Sources from the time cited various numbers of killed and wounded. The suppressed Ottoman newspapers did not produce details about the event in the immediate aftermath. The Guardian reported “death of 24 persons, while there were 57 wounded and 55 horses injured.” The New York Times reported “a few persons were killed or injured.” The Guardian, “The Sultan’s Escape” (July 24, 1905): 7; The New York Times, “Bomb Misses Sultan; 40 Persons Killed,” (July 22, 1905); The American Monthly Review of Reviews, vol. 32, (1905): 280.
 An interesting personal account of this period involving the IMRO/VMRO is Albert Sonnichsen, Confessions of a Macedonian Bandit: A Californian in the Balkan Wars (n.: Narrative Press, 2004).
 The reports show differences in his name(s); the text reflects this variation.
 BOA. Yıldız Müfettişlikler ve Komiserlikler Tahrirati (Y.PRK.MK), 20/150, (5 R 1323 / 10 May 1905).
 BOA. Yıldız Perakende Evrakı Umum Vilayetler Tahrirati (Y.PRK.UM) 69/98 (24 Ra 1322/8 June 1904); BOA. Yıldız Kamil Paşa Evrakı (Y.EE.KP) 25/2498 (26 C 1323/ 28 August 1905);BOA. Yıldız Perakende Evrakı Zaptiye Nezareti Maruza- ti (Y.PRK.ZB), 28/31 (6 Ra 1319 / 17 December 1901); BOA. Yıldız Yaveran ve Maiyet-i Seniyye Erkan-i Harbiye Dairesi, (Y.PRK.MYD), 23/61 (1318 / 1901).
 “Anarşist musibet.”
 BOA. Yıldız Perakende Evrakı Adliye ve Mezahib Nezareti Maruzatı (Y.PRK.AZN) 21/28 (24 R 1318/21 August 1901).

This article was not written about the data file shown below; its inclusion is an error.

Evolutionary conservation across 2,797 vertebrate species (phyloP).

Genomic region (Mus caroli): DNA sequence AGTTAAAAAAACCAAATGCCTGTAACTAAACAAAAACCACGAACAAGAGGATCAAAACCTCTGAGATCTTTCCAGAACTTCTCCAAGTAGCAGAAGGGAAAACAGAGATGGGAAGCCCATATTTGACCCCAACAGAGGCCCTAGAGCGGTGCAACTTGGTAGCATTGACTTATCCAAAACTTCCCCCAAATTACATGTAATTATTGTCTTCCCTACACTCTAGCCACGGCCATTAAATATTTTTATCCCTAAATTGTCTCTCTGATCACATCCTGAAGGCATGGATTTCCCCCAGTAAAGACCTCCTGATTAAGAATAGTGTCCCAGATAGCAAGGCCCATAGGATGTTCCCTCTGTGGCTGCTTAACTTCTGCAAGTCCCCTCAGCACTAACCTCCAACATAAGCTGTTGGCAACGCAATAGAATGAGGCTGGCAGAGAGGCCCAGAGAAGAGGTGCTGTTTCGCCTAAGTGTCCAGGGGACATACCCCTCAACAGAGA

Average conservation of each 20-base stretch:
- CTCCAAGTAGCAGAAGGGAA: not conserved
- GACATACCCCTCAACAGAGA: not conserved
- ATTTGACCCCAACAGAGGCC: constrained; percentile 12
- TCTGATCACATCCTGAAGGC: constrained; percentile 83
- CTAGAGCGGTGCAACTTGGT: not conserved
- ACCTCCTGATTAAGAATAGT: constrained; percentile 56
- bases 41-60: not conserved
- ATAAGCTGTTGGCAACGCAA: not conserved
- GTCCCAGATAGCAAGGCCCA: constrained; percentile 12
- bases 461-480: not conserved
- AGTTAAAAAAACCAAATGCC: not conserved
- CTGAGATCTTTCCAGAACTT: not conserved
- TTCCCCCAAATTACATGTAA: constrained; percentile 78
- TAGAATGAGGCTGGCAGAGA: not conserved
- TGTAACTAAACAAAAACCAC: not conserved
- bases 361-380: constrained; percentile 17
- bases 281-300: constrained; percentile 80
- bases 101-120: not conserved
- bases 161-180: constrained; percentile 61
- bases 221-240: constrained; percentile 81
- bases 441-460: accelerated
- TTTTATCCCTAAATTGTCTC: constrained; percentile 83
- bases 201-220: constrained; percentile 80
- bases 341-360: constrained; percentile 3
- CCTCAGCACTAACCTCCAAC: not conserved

BOA. Yıldız Kamil Paşa Evrakı, (Y.EE.KP), 8/794, (1314 / 1897.);
BOA. Yıldız Esas Evrakı, (Y.EE), 84/122, (1298 / 1881);
BOA. Yıldız Sadaret Hususî Maruzat Evrakı, (Y.A.HUS), 383/123, (7 T 1298 / 19 October 1882);
BOA. Yıldız Perakende Evrakı Askerî Maruzat, (Y.PRK.ASK), 244/24, (25 M 1325 / 10 March 1907).
 Ottoman reports are very uneven in revealing details about this type of informant; in some cases we learn their names, location, age, citizenship, marital status, level of reliability, etc. while in others merely a name and occupation is given without further information.
BOA. Yıldız Perakende Evrakı Hariciye Nezareti Maruzâtı,, (Y.PRK.HR), 27/2 (8 Z 1316 / 20 March 1899); BOA. Yıldız Mutenevvi Maruzat Evrakı (Y.MTV), 165/221, (26 Ra 1315 / 18 February 1898); BOA. iradeler Hususî, (i.HUS), 50/1314/ Ca-28 (17 Ca 1314 / 23 November 1896);BOA. Sadaret Mühimme Kalemi Evrakı (A.MKT.MHM) 544/17 (10 S 1316 / 30 June 1898); BOA. Zabtiyye, (ZB), 616/112 (25 M 1324 / 21 March 1906); BOA. Yıldız Perakende Evrakı Hariciye Nezareti Maruzâtı (Y.PRK.HR), 27/24, (10 Z1316 / 21 April 1899).